“It’s not a burden if we shoulder it together.”
Things aren’t looking good for Team Flash.
It’s a position our fearless gang of white hats have faced before: Reverse Flash, Zoom, Savitar. The penultimate episode always has the good guys on the defensive, doing what they can to stay above the tide of evil before them. But this time it’s different, more critical. For they are not just trying to save each other or even Central City; this time, they are trying to save the world and, to be honest, the deck is stacked against them.
“The guy’s a one-man Legion of Doom. So let’s send the Super Friends.”
Absent since his Marlize left him, DeVoe makes himself known early on. While many are not a fan of the Thinker as a big bad, one has to admit that his re-introduction this week was nothing short of brilliant. Trite as his explanation past the meta-dampeners of the ARGUS black site was, his complete destruction of the security force to the tune of Handel’s Messiah almost made up for a season’s worth of cringy moments. Spectacular sequence aside, DeVoe has begun the countdown to his endgame as he plans to use the nuclear-powered meta, Fallout, to power his satellites into orbit and begin the Enlightenment.
With DeVoe holed up in ARGUS and hostages to boot, Team Flash is at a crossroads: how do they save the hostages but also prevent the dummification of humanity? Leave it to Cisco to formulate the plan: have Barry bring both he and Caitlin into Flash Time. Now, let’s not waste time going over the scientific mumbo-jumbo but the short and sweet of it is if Barry charges his pals with the Speed Force, they’ll theoretically have enough juice to save the hostages and get out of the facility before it goes boom while Barry (charged by one of the defense mechanisms) will gain the speed necessary to follow DeVoe through the pocket dimension and towards his next step in Operation: Enlightenment. Easier said than done, of course, but it’s a plan that works but not without a hiccup or two and Cisco’s defining moment.
Still reeling from his failure at keeping Ralph safe, Barry is hesitant to put his best friends in danger. This despite knowing that, should they fail, it won’t matter. It’s a classic example of a hero seeing the short-term in sacrifice of the long-term. Barry doesn’t want to be responsible for another death and, despite the world’s first Avenger’s thoughts on never trading lives, there are moments where only by risking everything can you break free or, in this case, stop DeVoe. It takes a wonderful speech by Cisco to Barry for the latter to see the truth: hero’ing is not an easy gig and its mantle must be taken on by choice. Those who take it on are willing to pay the ultimate price for the greater good. Cisco and Caitlin understand that and Barry relents, knowing that not only does he need them but it’s their choice to make, not his.
While the ‘A’ storyline is in the foreground, there are some good tidbits playing in the background. Caitlin’s suppressed memories of a childhood trauma, Cecile’s telepathy going to the next level, and Iris and Harry trying to figure out what they can do to help stop DeVoe are all important but the latter pays the most dividends by episode’s end.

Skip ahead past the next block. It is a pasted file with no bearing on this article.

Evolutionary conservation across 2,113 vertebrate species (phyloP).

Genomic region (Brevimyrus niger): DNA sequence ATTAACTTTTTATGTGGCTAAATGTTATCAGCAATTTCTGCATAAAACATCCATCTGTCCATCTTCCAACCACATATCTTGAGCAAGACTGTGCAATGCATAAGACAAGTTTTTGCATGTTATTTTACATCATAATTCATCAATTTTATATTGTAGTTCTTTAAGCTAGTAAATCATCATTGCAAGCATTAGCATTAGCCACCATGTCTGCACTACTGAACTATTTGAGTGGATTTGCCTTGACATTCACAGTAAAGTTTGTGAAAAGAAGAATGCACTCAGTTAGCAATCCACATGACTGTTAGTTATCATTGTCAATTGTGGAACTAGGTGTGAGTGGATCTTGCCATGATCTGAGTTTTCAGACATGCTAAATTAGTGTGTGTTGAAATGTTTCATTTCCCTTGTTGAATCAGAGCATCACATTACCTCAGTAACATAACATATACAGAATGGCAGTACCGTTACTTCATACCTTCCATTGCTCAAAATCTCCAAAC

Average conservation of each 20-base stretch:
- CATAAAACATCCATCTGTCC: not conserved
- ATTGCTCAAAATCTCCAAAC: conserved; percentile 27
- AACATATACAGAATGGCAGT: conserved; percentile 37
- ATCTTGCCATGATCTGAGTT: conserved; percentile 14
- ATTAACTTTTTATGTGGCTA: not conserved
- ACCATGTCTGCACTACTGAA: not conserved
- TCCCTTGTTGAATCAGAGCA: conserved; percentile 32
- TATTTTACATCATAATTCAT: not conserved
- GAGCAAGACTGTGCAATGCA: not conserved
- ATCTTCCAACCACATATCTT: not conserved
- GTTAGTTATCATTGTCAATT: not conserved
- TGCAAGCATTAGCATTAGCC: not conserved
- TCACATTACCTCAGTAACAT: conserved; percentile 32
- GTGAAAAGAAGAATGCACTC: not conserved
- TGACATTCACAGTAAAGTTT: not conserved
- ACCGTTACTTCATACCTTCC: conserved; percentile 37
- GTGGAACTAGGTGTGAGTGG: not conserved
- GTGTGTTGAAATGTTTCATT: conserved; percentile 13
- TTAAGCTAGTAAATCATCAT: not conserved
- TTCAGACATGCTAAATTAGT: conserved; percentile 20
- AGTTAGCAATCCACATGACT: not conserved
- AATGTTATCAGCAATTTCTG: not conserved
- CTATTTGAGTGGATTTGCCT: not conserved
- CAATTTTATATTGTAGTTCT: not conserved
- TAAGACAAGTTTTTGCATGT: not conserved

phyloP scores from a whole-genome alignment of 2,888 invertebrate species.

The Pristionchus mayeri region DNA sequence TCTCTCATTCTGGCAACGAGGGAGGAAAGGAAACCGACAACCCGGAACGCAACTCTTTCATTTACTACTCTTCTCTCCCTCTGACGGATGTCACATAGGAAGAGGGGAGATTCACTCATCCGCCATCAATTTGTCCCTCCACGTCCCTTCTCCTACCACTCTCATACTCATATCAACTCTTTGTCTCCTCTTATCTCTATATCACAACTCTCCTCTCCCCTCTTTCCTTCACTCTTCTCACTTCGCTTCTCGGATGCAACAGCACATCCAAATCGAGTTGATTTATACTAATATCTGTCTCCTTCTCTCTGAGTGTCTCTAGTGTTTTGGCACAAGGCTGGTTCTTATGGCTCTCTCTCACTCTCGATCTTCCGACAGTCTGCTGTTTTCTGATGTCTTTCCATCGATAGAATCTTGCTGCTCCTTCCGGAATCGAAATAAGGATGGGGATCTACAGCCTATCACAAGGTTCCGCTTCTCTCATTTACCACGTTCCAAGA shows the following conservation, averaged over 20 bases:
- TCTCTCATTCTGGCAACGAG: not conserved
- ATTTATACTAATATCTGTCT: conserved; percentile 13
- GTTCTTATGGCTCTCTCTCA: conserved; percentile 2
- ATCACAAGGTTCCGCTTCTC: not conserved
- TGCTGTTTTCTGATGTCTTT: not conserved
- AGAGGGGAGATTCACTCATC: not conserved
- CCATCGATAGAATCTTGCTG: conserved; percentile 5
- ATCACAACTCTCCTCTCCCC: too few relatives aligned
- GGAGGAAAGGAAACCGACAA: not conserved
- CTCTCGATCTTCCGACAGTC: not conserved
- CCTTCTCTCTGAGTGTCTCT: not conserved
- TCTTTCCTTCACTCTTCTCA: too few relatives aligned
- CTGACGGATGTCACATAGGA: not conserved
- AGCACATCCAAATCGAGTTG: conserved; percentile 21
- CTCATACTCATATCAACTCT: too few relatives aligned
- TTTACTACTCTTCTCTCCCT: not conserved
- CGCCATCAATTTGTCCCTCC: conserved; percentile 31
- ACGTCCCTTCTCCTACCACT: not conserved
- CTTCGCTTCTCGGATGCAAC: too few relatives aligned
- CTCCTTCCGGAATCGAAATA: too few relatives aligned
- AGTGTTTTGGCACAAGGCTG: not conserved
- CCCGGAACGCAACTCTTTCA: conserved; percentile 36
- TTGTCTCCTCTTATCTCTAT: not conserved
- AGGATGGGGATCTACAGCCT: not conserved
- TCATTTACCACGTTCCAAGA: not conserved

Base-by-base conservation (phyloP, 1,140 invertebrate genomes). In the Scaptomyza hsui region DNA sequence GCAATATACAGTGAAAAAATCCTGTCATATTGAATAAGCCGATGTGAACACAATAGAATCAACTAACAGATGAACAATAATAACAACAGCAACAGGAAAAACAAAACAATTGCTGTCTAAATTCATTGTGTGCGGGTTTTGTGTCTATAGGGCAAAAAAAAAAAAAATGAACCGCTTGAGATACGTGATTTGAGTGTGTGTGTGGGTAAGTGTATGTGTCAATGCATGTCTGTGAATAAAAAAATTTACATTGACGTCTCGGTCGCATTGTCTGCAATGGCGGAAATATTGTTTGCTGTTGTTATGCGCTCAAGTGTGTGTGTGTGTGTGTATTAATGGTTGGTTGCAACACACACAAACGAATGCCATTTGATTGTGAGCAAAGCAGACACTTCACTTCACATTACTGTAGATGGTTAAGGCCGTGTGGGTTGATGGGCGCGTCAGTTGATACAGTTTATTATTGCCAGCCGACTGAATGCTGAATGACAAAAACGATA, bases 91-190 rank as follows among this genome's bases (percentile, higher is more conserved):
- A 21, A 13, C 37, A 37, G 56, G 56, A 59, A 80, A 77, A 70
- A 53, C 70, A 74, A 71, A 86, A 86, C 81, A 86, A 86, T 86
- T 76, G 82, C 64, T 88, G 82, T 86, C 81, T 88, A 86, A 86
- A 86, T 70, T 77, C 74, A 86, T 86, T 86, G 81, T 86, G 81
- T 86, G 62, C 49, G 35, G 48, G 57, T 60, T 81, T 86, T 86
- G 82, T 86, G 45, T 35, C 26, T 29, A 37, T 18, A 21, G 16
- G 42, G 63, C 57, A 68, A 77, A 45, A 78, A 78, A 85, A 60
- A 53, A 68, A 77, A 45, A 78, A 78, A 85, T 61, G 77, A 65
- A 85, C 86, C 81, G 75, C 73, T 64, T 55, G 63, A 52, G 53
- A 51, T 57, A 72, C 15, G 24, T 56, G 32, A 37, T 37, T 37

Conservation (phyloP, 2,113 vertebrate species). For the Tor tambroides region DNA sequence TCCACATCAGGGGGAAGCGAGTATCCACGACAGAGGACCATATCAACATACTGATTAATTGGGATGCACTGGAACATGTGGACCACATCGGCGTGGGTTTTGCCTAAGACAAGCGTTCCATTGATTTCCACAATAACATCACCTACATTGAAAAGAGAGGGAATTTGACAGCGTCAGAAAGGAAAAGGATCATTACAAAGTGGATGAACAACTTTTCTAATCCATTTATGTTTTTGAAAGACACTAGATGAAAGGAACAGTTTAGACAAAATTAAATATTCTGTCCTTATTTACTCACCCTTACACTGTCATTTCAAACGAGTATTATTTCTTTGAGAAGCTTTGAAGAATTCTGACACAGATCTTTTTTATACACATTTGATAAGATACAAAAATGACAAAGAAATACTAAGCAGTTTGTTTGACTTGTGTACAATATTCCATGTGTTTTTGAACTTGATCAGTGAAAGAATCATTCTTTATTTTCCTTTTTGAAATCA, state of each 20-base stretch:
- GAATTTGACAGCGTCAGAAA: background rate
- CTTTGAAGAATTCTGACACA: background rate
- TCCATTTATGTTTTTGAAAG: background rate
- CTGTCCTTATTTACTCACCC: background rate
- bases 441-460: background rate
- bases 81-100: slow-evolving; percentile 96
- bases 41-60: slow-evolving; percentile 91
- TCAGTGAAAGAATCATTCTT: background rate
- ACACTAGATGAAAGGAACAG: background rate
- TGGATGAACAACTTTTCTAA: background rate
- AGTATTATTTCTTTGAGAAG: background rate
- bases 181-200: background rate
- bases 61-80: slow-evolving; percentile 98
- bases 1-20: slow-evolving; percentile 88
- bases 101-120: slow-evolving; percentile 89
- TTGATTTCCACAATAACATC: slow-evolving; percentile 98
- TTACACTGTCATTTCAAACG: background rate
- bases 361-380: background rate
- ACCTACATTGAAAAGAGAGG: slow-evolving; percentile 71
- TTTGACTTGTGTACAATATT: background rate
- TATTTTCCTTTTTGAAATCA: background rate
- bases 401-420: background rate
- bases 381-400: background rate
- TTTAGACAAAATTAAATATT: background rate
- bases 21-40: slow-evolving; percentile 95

“You asked me what I was willing to do for my husband. And now I’m gonna ask you: what are you willing to do for the world?”
Though Harry’s intelligence is in rapid decline, he’s not as useless as he thinks. One negative is the way they initially play his dwindling faculties, as almost a light-hearted thing. Sure, his sounds more like H.R. as time goes by but levity can be found in other aspects of the show, not a genius mind losing what makes it special. Still, thanks to the Harrisons, Harry has tapped into his empathetic side and makes a bold suggestion: turn Marlize to their side. Considering she skewered Iris a few weeks back, it’s understandable that Iris is not a fan of this idea, going so far as to say “you can’t save monsters”. Harry reminds her that Marlize is not a monster and may be their only hope in saving the world. Pettiness for Iris’s role this season aside, when they track Marlize down, she ends up making a heartfelt plea to DeVoe’s better half, and though we do not see if it worked… is there really even a doubt that it did?
One thing that doesn’t work, however, is derailing DeVoe’s satellite deployment. Sure, Barry destroys one of them but, ever the Thinker, DeVoe’s backup plan (or was it Plan A all along?) is to requisition the STAR lab satellite and Gideon to make the connection heard ‘round the world. Team Flash can do nothing but lament as, despite their best efforts, the Enlightenment has begun.
- This week almost seemed as if the primary goal was to make DeVoe cool again… er, for the first time. It works. Not only does the introduction rank up there for best use of a villain’s powers in Flash history but we’re also privy to DeVoe’s undying conviction that he is right. Similar to Thanos, DeVoe believes that, left to their devices, humanity will destroy itself and he is the savior the world needs. And like Thanos, DeVoe can’t connect to the fact that it is in his power to help steer humanity from that brink instead of unilaterally deciding what’s best.
- Though Cecile’s telepathy is initially played for laughs—instead of reading someone’s mind, she becomes that person’s mind— it provides her a chance to touch base with Caitlin and the latter’s fears regarding that suppressed memory. “You cannot hide from anything forever,” she says at one point and that advice gives Caitlin the strength to face her past fear. Interestingly enough, said fear is the truth that her Killer Frost’s persona was not born of the particle accelerator explosion; she’s always been a part of Caitlin. Considering we’ve always thought metas were created by the explosion, the fact that Caitlin’s killer side has always been there brings forth questions that probably won’t be answered until next season.
The Flash: “Think Fast”